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How you can boost your Broadband

PUBLISHED: 19:21 15 April 2010 | UPDATED: 09:45 02 July 2010

Rural communities around Norwich suffering from snail-speed internet connections have been given a call to arms as they are invited to follow the example of one village and tackle the problem themselves.

Rural communities around Norwich suffering from snail-speed internet connections have been given a call to arms as they are invited to follow the example of one village and tackle the problem themselves.

Vast swathes of the region suffer from sluggish internet access, which is frustrating for families and a blow to businesses struggling to compete.

But a solution may be at hand as one East Midlands village has set up its very own broadband company.

Villagers in Lyddington, Rutland, clubbed together and stumped up £37,000 of their own money to create Rutland Telecom, which launched yesterday, pumping information into around 50 homes at speeds up to 10 times the national average.

The community-spirited triumph has already been hailed as a significant milestone in telecoms history, and the company has been inundated with calls from other rural communities hoping to follow their example - including two inquiries from Norfolk.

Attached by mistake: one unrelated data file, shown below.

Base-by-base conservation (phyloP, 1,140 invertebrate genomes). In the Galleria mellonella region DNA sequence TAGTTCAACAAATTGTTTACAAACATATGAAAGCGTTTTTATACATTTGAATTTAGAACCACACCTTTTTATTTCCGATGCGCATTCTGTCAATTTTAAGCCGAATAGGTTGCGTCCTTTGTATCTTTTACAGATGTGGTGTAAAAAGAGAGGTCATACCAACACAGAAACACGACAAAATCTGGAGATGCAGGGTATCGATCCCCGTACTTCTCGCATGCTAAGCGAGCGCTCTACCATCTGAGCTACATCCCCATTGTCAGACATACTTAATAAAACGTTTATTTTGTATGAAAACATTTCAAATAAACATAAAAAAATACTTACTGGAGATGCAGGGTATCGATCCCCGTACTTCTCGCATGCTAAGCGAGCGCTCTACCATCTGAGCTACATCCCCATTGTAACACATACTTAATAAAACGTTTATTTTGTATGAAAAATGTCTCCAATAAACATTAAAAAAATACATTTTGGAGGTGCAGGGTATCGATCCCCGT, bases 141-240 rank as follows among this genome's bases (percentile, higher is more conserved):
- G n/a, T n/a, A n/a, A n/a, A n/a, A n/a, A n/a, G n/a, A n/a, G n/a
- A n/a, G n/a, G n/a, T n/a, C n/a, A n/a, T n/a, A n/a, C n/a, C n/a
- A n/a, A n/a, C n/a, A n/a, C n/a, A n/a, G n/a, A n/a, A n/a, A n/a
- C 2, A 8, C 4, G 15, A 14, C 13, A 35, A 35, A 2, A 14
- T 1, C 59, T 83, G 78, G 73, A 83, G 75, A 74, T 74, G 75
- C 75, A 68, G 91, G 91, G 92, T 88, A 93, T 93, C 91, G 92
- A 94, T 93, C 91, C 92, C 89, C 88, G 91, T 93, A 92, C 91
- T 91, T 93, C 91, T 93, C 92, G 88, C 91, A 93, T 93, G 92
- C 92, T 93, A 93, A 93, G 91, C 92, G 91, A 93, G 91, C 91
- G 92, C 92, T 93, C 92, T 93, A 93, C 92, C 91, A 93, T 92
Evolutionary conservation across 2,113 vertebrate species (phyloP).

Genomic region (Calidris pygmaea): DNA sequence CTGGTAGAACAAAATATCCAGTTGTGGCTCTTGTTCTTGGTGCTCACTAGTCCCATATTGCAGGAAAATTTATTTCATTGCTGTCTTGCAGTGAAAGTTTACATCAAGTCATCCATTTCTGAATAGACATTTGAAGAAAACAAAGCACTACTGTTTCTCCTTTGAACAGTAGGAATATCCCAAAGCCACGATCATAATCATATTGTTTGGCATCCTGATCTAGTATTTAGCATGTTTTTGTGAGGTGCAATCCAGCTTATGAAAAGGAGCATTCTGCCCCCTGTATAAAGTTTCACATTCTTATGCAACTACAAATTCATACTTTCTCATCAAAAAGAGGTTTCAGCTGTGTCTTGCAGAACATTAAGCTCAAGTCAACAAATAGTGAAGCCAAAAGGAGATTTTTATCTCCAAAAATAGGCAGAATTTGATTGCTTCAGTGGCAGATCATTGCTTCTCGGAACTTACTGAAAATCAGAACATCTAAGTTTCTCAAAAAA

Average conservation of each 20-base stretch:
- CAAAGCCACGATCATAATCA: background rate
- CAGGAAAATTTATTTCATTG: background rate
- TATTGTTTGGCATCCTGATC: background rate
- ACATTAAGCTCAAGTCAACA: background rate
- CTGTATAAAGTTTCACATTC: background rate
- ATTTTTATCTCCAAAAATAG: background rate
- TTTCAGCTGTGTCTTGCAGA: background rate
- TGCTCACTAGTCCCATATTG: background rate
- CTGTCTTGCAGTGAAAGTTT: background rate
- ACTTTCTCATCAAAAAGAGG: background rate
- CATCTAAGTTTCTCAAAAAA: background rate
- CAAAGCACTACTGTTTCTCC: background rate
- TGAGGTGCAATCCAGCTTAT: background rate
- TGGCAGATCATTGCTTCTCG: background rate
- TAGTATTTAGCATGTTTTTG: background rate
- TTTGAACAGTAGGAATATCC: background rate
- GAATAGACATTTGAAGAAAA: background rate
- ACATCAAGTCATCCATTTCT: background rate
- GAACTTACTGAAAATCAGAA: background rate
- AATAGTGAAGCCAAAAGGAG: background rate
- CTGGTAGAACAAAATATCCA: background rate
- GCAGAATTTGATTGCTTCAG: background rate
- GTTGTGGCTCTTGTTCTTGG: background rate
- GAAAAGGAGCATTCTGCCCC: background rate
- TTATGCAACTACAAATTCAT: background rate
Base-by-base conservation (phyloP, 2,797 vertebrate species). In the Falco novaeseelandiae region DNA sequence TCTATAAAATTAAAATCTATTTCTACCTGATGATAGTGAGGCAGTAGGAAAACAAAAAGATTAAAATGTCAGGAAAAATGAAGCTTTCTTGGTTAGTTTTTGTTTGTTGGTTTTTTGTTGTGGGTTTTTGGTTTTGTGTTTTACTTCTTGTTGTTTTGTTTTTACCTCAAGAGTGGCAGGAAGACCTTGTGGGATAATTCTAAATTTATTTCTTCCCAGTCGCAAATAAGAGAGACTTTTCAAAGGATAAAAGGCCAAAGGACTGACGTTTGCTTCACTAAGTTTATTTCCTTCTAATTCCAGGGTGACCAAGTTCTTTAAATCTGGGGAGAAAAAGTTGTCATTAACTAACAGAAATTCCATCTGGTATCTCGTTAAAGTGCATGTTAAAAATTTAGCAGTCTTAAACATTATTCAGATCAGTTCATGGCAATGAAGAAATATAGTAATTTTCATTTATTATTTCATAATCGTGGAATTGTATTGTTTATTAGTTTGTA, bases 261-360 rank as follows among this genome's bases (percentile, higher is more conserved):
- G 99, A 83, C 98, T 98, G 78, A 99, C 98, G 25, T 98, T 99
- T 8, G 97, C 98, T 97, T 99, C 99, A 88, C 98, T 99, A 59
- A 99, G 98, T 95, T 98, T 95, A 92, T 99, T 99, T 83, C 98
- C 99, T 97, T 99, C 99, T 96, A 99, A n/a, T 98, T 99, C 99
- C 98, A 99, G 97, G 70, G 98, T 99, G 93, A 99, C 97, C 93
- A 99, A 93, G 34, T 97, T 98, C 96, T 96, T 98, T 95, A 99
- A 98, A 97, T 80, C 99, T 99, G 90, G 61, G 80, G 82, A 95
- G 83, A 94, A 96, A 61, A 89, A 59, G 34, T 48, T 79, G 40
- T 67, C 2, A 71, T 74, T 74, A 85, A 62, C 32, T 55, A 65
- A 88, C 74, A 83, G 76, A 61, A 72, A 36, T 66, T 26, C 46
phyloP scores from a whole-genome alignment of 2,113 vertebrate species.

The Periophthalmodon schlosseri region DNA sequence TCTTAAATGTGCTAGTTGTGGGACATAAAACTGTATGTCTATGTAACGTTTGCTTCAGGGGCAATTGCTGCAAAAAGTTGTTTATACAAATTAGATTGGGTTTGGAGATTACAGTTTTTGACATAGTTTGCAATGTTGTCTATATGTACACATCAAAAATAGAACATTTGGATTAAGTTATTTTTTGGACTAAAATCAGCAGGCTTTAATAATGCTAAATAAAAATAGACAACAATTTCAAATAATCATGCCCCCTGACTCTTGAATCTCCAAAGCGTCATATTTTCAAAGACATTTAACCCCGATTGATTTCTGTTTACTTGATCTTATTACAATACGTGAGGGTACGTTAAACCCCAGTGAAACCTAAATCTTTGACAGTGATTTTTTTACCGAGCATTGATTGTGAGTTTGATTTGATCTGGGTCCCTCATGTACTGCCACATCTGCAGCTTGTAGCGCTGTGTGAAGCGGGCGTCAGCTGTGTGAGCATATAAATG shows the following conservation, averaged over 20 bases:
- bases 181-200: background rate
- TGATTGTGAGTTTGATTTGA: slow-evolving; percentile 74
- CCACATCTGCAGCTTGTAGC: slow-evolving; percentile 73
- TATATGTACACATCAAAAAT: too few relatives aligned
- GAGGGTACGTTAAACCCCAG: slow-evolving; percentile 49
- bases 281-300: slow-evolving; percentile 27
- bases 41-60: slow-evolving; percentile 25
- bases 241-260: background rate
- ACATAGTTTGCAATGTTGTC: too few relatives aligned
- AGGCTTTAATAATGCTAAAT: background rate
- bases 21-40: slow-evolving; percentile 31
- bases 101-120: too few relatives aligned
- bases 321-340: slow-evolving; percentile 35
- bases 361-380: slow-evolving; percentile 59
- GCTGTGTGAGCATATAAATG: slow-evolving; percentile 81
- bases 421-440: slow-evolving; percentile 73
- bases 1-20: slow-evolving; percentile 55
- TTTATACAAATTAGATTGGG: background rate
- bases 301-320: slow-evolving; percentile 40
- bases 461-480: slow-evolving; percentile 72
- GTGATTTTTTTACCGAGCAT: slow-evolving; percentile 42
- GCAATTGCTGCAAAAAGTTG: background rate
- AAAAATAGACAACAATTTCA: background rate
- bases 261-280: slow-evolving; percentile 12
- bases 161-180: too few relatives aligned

Now telecoms consultant Andrew Stoddart, has said he is so sick of slow browsing speeds that he is researching the possibility of following Rutland's lead and launching a company in Banham, near Attleborough.

The 30-year-old said: “Broadband round here is ridiculously slow, which is particularly bad for local businesses.

“It's not going to get any better because the government is cutting funding and I'm interested in the whole idea. There are advantages in a community being responsible for its needs.

“Even if we could double the connection speed we currently get, I think people would want to do that - it's just about finding enough people to put their names down.”

Slow download speeds affect internet shoppers, online gamers and anyone wanting to use services like YouTube or BBC iPlayer to watch videos online.

Lacklustre connections also curb local businesses' ability to utilise the ever-important medium of the web.

Phillip Duigan, chairman of Norfolk County Council's Broadband Working Group, hailed Rutland's success as a “possible solution” for the region.

He added: “Here's a group of people who've got together and sorted out their broadband problems: we could definitely learn from this.

“In this part of the world we've had a series of promises but we're getting nowhere fast - communities can get out there and do it themselves.”

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